Chag muar ve sameach… Happy and healthy and luminous Chanukah, from Rabbi, Beth, Marc and Alan Read More
Winter is Coming! Wait, I meant Hanukkah is coming. And Chanukkah means latkes, right? Well, maybe. Sure, the tradition of jelly-donuts has gained a lot of traction, especially in Israel, but when we think of Hanukka, most of us think of latkes: shredded potato pancakes fried in (olive) oil. But is that really “the tradition?” Actually, no. Potatoes were only introduced to Europe in the late 1500’s CE, and the Channuka story dates back 1600 years before that, so what did we eat before then? Sure there was plenty of fried foods to harden our arteries more than Pharaoh’s heart, but one stands out—fried cheese. I apologize in advance to the lactose intolerant, but it’s fairly clear that centuries before people were eating fried potato latkes, they were celebrating Hannuka by eating fried cheese, and this was YEARS before the “Got Milk?” advertising campaign ever existed.
So the question remains, why cheese? It’s not like Judah Maccabee drowned Antiochus in greek yogurt (though wouldn’t THAT have been ironic!) And it’s not like there was only enough sour cream to serve ONE blintze on Shavuot, but somehow it lasted for eight blintzes! No, to understand the custom of Jews eating cheese on Hannukah, we have to go back to an apocryphal book of the Bible titled Judith. In the story, our heroine, Yehudit, of the 6th century BCE Israeli town of Bethulia, kills the evil general Holofernes after serving him some cheese. So now we connect Judith to Judah (Maccabee) and Holofernes to Antiochus, and it becomes obvious why Jews ate cheese on Hanukah, right?
Well….not exactly. If we look in the actual text (Judith 10:5) we see that “She gave her maid a skin of wine and a jug of oil. She filled a bag with roasted grain, dried fig cakes, and pure bread. She wrapped all her dishes and gave them to the maid to carry.” No mention of any dairy products there at ALL. So what gives? Why aren’t we eating fried fig cakes for Chanuka? (Note: Anyone who makes me fried fig cakes for Channukah gets a gold star.)
Well, we have to take another leap backwards 900 years to time of the Judges. In the famous story of Deborah we find ANOTHER woman killing another evil general. Here we meet Yael, who tricks the Canaanite general Sisera and crushes his head with a tent peg. It’s interesting to note that Yael is not specifically mentioned as Jewish, and is, in fact, married to a non-Jewish Kenite. But at LAST, dairy makes an appearance! In chapter 4, verse 10 of the book of Judges we read: “‘I’m thirsty,’ [Sisera] said. ‘Please give me some water.’ [Yael] opened a skin of milk, gave him a drink, and covered him up.”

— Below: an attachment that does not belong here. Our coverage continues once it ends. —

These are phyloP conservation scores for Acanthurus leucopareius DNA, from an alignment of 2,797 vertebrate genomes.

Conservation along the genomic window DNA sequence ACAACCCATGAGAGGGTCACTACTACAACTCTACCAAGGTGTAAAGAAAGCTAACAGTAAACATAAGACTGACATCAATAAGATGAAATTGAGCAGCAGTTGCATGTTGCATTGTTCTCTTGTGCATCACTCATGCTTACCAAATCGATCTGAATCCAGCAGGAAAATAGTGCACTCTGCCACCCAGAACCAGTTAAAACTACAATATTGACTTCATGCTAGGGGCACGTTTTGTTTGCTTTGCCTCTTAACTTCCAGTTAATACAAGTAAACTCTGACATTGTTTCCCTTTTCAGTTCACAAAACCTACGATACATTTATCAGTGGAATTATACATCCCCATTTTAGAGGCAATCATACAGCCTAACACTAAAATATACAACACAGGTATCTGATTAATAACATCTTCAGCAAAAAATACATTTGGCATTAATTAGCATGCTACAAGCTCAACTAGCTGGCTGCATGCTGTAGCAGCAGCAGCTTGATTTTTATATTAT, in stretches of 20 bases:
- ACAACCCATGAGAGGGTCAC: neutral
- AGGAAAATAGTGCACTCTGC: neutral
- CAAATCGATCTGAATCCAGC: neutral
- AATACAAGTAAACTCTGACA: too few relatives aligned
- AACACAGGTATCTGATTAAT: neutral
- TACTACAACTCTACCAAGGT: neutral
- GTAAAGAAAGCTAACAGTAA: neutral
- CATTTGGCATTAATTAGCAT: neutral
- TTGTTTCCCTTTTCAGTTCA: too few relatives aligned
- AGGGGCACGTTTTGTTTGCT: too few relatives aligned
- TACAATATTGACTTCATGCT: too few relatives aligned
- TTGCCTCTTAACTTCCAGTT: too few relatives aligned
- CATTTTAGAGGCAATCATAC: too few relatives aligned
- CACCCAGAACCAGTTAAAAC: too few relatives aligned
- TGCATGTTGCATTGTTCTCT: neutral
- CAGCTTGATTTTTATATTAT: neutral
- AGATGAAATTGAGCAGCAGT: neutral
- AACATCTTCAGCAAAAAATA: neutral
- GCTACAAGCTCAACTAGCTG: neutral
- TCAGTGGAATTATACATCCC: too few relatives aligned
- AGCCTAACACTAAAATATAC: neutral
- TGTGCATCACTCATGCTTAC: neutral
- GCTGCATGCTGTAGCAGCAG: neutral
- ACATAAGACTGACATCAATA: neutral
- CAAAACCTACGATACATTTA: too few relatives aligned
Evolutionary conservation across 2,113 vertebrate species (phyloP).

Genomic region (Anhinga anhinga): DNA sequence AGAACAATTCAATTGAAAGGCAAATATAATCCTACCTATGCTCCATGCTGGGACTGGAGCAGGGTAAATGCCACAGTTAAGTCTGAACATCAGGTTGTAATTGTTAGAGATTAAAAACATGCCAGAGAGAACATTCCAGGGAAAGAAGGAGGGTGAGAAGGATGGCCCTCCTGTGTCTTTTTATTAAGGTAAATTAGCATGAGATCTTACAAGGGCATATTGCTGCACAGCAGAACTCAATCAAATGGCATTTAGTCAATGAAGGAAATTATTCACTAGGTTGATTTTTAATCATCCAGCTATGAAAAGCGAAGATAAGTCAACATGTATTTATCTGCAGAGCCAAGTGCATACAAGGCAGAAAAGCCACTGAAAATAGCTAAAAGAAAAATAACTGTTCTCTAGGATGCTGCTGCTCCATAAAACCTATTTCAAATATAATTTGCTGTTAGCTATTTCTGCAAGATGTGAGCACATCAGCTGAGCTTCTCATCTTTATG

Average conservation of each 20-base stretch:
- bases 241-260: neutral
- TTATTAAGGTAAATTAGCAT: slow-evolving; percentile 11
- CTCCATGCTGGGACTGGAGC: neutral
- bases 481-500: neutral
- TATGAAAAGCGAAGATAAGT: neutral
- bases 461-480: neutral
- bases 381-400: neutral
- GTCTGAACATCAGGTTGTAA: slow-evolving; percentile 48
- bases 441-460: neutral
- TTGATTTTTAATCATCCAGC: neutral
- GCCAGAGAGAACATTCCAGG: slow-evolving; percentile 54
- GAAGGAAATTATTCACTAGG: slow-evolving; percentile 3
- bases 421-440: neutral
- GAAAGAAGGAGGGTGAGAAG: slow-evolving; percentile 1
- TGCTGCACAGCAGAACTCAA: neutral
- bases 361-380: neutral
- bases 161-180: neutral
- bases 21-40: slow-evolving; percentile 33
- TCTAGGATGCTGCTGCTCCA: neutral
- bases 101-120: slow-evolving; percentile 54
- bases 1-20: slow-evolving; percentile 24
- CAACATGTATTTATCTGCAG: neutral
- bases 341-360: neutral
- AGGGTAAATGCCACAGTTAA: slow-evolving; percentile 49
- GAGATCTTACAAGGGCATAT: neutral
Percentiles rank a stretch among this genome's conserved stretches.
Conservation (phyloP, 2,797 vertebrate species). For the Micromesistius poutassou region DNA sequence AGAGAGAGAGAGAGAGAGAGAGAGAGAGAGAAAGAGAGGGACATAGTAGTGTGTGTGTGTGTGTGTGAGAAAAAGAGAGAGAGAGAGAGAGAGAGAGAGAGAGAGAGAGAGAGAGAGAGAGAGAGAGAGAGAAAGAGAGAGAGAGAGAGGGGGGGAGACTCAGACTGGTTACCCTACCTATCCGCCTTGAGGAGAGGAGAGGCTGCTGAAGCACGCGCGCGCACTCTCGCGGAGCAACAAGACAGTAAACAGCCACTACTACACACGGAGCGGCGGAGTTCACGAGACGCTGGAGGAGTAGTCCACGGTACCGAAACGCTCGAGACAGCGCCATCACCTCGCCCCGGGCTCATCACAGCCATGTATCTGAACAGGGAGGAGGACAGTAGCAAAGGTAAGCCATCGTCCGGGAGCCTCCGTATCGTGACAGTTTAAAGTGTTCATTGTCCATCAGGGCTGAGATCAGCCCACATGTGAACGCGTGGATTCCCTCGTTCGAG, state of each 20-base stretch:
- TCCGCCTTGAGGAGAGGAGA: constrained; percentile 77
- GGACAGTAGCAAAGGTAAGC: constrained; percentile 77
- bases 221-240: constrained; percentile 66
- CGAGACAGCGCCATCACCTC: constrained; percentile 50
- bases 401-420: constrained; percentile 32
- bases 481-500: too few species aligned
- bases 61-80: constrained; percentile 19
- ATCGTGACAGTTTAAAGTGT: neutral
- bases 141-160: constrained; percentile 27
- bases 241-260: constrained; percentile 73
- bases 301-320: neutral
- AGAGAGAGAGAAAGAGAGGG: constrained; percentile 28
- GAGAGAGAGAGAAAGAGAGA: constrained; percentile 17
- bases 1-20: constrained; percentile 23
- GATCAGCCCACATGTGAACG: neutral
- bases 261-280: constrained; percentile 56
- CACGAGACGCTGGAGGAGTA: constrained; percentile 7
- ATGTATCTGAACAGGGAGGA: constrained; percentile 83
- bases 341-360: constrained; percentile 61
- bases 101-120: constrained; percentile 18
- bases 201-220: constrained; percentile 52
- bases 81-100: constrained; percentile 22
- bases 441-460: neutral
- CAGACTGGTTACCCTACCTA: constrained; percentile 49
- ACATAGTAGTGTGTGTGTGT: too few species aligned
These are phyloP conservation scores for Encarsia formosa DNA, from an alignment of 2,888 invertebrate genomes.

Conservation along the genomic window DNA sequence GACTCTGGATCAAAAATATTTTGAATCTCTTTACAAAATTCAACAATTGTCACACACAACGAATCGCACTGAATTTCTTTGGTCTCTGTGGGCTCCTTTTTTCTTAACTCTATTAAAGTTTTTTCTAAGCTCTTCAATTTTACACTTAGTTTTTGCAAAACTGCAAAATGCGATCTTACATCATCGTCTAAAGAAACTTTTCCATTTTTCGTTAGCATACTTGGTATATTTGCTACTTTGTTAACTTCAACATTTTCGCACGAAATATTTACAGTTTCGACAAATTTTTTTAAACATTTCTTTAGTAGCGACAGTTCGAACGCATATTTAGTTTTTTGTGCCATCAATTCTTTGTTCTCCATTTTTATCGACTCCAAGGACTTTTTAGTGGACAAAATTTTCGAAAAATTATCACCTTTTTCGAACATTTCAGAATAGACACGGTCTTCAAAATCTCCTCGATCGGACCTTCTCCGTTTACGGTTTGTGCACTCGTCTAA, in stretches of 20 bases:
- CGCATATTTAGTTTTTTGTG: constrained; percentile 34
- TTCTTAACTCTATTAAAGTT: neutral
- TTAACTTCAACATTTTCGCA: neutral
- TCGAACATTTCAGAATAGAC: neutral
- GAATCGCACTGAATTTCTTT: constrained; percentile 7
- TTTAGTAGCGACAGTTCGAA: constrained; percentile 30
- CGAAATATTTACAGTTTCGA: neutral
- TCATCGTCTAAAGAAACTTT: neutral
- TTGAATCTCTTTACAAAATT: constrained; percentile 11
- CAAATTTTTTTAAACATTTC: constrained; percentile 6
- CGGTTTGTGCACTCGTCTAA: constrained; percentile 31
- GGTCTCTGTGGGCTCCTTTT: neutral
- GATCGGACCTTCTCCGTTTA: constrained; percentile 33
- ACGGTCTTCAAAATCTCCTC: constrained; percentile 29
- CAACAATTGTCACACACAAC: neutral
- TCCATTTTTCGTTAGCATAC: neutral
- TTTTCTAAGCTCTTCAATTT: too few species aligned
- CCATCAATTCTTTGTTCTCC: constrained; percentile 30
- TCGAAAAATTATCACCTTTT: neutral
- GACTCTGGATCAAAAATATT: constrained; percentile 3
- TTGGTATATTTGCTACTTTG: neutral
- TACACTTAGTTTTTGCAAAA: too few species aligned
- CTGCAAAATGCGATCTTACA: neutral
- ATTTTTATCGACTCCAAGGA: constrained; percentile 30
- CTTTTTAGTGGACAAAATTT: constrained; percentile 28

So finally we have this potentially non-Jewish woman offering milk to an evil Canaanite general and then killing him. This becomes conflated with a later Jewish woman killing a drunken Assyrian general. Finally, it further becomes connected with the story of Hanuckkah. Whew! What a trip! It’s enough to make you hungry for some fried cheese pancakes—or maybe some potato ones. In any case, there are as many culinary traditions for the holiday as there are spellings for Chanuckah, so don’t feel embarrassed for making those poutine latkes with parmesan gravy, just revel in the holiday and Happy Chanuka Hannukah Hanuqqah?. And a Happy New Year to all! Read More
I hope that all had a wonderful Thanksgiving weekend! It's my favorite weekend of the year–relaxing and enjoying life with my family. Exciting times in the Brecher family... My niece just delivered baby Josie to the world. Amanda is enjoying her work experience as charter coordinator at Talon Air. Danny is starting as a salesman at Electromed. Great to be young and on the move!
ENJC is on the move also. 2019 has been a wonderful year and the majority of our activities have had wonderful turnouts. The shul has been rocking with ruach since July 1, with Hazzan Walvick and family joining us! Hazzan's energy is contagious, and you cannot help but be moved by attending the services he leads! Hazzaz has been having Game Day Shabbats after services for children of all ages. When you play a game with Hazzan, play at your own risk- he plays to WIN! I am ready for a rematch on December 7th. It might be all the participants attaching him.
We had an awesome evening celebrating the Woman and Man of the Year on November 14th. Sisterhood honored Lori Maldavir and Men's Club honored Scott Keiser- two well-deserved congregants whose entire families have led and participated in activities too numerous for me to list. My article would fill the entire Bulletin! YASHER KOACH to both the Maldavir and Keiser families!
On a recent Shabbat we were treated to a bright look at the year to come. All eleven students from the Hay Class were at the Shabbat service and read from the Torah. They also participated in other prayers throughout the service. The congregation should be looking forward to these children's B'nai Mitzvahs in the months ahead. I know I am!
Please make your reservations early for our Chanukah Dinner on December 13th. I hope all will enjoy the evening.
May I be the first to wish you a "HAPPY NEW YEAR!"